In this work data-driven image processing options for a CubeSat mission around a binary asteroid system are investigated. The methods considered belong to two main branches of image processing methods: centroid and artificial intelligence. The former is represented by three variations of centroiding methods, and the latter by three neural networks and one convolutional neural network. The first contribution of this work is an enhanced center of brightness method with a data-driven scattering law. This method is demonstrated to share similarities with neural networks in terms of both design and performance, with the advantage of relying on a traditional, robust, and fully explainable algorithm. The second contribution is given by the performance assessment between the different families of image processing methods. For this purpose, the Milani mission is considered as a case study: a 6U CubeSat that will visit the Didymos system as part of the Hera mission. From this analysis, it emerges that convolutional networks perform better than other methods across all metrics considered. This hints to the importance of filtering techniques to extract spatial information from images, which is a unique feature of the convolutional approach over the other image processing methods considered.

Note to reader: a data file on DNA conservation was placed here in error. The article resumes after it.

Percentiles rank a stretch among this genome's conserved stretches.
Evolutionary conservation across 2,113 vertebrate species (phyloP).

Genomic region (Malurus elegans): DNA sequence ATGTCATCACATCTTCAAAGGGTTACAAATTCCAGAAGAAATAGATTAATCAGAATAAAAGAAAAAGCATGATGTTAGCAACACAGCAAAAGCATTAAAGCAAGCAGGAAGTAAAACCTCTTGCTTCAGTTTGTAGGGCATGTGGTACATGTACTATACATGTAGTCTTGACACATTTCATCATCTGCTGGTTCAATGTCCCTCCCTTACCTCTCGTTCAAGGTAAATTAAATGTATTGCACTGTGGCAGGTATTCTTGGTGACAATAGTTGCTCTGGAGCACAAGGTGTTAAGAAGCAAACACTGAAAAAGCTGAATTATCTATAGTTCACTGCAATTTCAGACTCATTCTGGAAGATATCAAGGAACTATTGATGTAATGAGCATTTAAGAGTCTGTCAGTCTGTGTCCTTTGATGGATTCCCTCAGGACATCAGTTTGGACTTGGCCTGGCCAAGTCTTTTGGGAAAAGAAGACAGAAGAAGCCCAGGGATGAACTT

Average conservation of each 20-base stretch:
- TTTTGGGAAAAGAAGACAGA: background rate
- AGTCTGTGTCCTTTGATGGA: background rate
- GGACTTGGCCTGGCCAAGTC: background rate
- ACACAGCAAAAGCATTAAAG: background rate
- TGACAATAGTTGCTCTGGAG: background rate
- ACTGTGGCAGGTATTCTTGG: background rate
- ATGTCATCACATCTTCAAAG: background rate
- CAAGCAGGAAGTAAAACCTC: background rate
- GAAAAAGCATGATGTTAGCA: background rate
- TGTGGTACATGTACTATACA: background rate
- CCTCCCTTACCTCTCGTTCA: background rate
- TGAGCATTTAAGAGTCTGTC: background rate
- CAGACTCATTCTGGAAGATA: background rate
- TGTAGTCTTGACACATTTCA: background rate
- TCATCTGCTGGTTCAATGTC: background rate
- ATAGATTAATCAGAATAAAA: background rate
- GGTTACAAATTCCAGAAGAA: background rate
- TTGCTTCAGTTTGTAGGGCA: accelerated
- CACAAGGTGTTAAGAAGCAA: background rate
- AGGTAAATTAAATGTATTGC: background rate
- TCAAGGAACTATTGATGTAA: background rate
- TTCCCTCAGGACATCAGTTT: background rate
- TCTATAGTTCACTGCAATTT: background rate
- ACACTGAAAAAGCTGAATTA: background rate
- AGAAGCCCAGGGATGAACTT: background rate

Casey R. Heidrich, Michael J. Sparapany, Michael J. Grant
Journal of Spacecraft and Rockets pp 1-15; https://doi.org/10.2514/1.a35229

Abstract: